That’s what you affirmed last night. But more importantly, it’s what you affirm every day with your words and your actions. And I promise you that as you pray with your feet, I will be right there with you every step of the way. I’ll be fighting to create jobs, and give small businesses a chance to succeed. I’ll be fighting to invest in education and technology. I will fight to strengthen programs like Medicare and Social Security. I will fight to put more money in the pockets of working families. I won’t be afraid to ask the most well-off among us — Americans like me — to pay our fair share, to make sure that everybody has got a shot. I will fight alongside you every inch of the way.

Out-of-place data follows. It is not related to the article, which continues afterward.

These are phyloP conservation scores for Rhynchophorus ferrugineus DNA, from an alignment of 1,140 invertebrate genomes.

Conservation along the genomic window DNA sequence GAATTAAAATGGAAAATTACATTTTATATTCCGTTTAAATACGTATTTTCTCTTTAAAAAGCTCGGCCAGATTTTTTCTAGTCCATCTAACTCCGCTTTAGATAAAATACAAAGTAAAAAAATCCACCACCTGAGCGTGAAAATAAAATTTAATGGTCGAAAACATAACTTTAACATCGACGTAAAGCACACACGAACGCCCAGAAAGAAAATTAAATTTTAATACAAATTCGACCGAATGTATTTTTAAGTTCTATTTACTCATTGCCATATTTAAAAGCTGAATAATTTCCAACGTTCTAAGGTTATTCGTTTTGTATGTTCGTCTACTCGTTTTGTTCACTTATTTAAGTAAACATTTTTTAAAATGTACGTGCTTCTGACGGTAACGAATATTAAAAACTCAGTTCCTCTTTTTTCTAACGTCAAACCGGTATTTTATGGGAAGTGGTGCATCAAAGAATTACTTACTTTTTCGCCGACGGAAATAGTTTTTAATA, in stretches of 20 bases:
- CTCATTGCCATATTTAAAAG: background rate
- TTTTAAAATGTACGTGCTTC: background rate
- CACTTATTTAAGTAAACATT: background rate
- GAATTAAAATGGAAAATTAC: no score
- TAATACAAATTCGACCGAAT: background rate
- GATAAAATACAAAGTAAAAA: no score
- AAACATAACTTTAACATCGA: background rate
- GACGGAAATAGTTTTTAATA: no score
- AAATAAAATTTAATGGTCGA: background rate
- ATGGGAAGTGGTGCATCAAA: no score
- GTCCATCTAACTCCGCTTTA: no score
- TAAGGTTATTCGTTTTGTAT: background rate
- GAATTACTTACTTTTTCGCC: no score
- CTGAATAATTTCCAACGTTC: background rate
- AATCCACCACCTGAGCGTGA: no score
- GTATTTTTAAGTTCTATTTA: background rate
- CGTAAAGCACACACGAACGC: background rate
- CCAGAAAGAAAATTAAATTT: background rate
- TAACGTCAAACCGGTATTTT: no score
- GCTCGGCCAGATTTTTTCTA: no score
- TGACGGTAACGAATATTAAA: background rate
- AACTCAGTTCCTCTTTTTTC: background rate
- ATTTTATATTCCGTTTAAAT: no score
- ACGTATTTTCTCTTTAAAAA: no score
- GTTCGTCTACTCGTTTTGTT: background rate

And as all of you know, standing up for our values at home is only part of our work. Around the world, we stand up for values that are universal — including the right of all people to live in peace and security and dignity. That’s why we’ve worked on the international stage to promote the rights of women to promote strategies to alleviate poverty — to promote the dignity of all people, including gays and lesbians — and people with disabilities — to promote human rights and democracy. And that’s why, as President, I have never wavered in pursuit of a just and lasting peace — two states for two peoples; an independent Palestine alongside a secure Jewish State of Israel. I have not wavered and will not waver. That is our shared vision.
Now, I know that many of you share my frustration sometimes, in terms of the state of the peace process. There’s so much work to do. But here’s what I know — there’s no question about how lasting peace will be achieved. Peace can’t be imposed from the outside. Ultimately, it is the Israelis and the Palestinians who must reach agreement on the issues that divide them.